The Election Night tally depicted a city divided and a race too close to call. Of the nearly 8,500 ballots cast, the difference was a measly 48 votes. There were 4,202 YES votes cast that urged Charter Change. There were 4,154 NO votes registered in favor of maintaining the status quo. The counting of the absentee ballots, most assumed, would settle the final score.

The current Commission form of governing relies on five elected part-time council members, each of whom are responsible for administering their own department, as well as serving as legislators. The proposed Council-Manager form of governing would see that the council hires a non-partisan, professional city manager to carry out city policies.

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10:16 a.m.: The first handful of ballots are taken from their envelopes and displayed to watchers. Saratoga Springs District Two, Embury Apartments: Yes. No. Yes. No. No. Yes. No. No. Attorneys scrawl stick figures atop their legal pads. The No’s have gained two votes. The overall Yes lead of 48 drops to 46.  

11 a.m.: More districts come in. The count: 18 Yes, 32 No. Overall Yes lead drops to 34.

12:30 a.m.: Break for lunch. The count on the day: Yes 128, No 161. Yes lead drops another 19 votes. Math update, overall: Yes 4,330, No 4,315. Overall Yes lead drops to 15. Fortified by sandwiches and fueled by caffeine, everyone returns from lunch and is moved upstairs to a bigger room. First up, one of the Senior Citizens Center’s voting districts. Result: 7 Yes, 14 No. Overall: 4,337 to 4,329. Yes lead up by eight.

2:02 p.m.: Saratoga Springs High School Gym voting district - 10 Yes, 17 No. Overall: 4,347 to 4,346. Yes clings to the lead by one vote.  Stress begins to show on the some of the faces in the room.

2:15 p.m.: City Center voting district: Yes 24, No 18. Yes back up by seven. Deep breaths on all sides.   Over the next half hour, voting districts at United Methodist Church, a second Senior Citizens Center, and the Interlaken Community Center are presented, collectively giving the No count 18 additional votes, and the lead. The room loses its mind. There are some audible noises. Whether these are cries of joy, or cries of pain are difficult to determine. At this point, it’s hard to tell the difference.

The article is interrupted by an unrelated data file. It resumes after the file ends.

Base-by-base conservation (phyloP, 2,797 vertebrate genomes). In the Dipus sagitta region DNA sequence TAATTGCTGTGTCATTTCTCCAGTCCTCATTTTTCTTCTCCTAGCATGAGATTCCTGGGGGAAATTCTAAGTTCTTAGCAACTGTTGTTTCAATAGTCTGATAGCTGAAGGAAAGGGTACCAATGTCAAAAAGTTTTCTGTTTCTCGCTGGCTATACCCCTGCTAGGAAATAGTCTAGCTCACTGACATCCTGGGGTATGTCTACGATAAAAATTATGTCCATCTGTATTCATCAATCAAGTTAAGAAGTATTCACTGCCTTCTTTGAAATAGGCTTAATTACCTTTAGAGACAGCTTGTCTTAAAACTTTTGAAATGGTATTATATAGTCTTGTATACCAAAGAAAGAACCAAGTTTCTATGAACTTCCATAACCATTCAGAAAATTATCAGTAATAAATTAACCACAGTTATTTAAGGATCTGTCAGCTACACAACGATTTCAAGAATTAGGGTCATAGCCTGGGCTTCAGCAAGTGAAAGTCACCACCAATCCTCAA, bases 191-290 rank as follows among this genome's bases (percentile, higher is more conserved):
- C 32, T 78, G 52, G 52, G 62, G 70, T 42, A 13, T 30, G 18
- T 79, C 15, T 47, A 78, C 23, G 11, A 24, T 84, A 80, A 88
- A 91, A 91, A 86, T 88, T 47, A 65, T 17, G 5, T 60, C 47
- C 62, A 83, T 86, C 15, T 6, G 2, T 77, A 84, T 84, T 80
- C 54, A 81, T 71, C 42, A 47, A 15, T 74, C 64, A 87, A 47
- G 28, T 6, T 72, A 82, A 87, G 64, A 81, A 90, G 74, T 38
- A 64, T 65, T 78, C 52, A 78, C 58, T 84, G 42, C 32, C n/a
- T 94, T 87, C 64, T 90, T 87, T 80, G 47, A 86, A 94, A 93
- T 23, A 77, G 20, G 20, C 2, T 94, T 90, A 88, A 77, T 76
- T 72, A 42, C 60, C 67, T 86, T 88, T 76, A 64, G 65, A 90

3 p.m.: The mailman arrives. An election commissioner is dispatched to meet the mail carrier to learn if any last-minute absentee ballots have arrived on this, the deadline day. Inside the room, the counting continues of ballots from the city’s two final districts. And then it is over. The No votes have it, by seven.

But, wait, suddenly five more ballots are presented. These were set aside during the course of the day’s counting, one of the election officials explains.

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“It ain’t over til it’s over, and it ain’t over yet,” says Richard Sellers, a spokesman for SUCCESS, a citizen organization that supports maintaining the current form of governing.  “It feels a lot better to be up by seven than down by 48, or whatever it was a week ago (but) “I’ll celebrate when they tell me it’s over.”

“It’s a squeaker,” says Charter Review Commissioner Treasurer Gordon Boyd. The commission, which officially disbanded when the polls closed Election Night, conducted 16 months of study, staged dozens of public meetings and voted to pursue the possibility of Charter Change and adopt a council-manager form of governing. A decade ago, Boyd was a member of the SUCCESS group. This time he is part of the pro-change group. In the exploration of Charter alternatives, some residents have changed their minds over time and party lines crossed, making it all the more difficult to gauge which way the majority will go.

Adding to the unpredictability, the members of the City Council have also taken sides - this despite the words of state Board of Elections attorney Brian Quail, who said advocacy by a municipality on a referendum question is unlawful, and that a municipality hiring counsel to participate in a canvas conducted by the Board of Elections is, in his 16 years of experience, unprecedented.

Twenty-four hours earlier, City Council members John Franck, Michele Madigan and Anthony “Skip” Scirocco – each of whom have spoken in favor of maintaining the current form of governing, approved by a 3-0 vote the hiring of a Glens Falls attorney and an associate attorney at the combined rate of $525 per hour to observe Tuesday's event and “defend the city’s right to have all proper absentee ballots counted.” The two council members who have spoken in favor of changing the form of governing, Mayor Joanne Yepsen and Commissioner Chris Mathiesen, did not attend Monday’s “Special” City Council meeting.  John Aspland, the main attorney hired to observe the absentee ballot count does just that, occasionally inking notes on a legal pad throughout the day.

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Those last five ballots, the “set-asides,”are presented. Two are ruled invalid. The other three are held up, one at a time: No, no, and…no.      

The unofficially tally stands at 4,458 No, 4,448 Yes. It is a calculation that would require the re-beading of an abacus: 50.06141926 percent No, 49.943858073 percent Yes. Approximately half the city’s eligible 18,000 voters took part in the vote.    

“The absentee ballots came in strong just as they did in 2012 when the Commission form of government beat down a challenge,” Sellers says.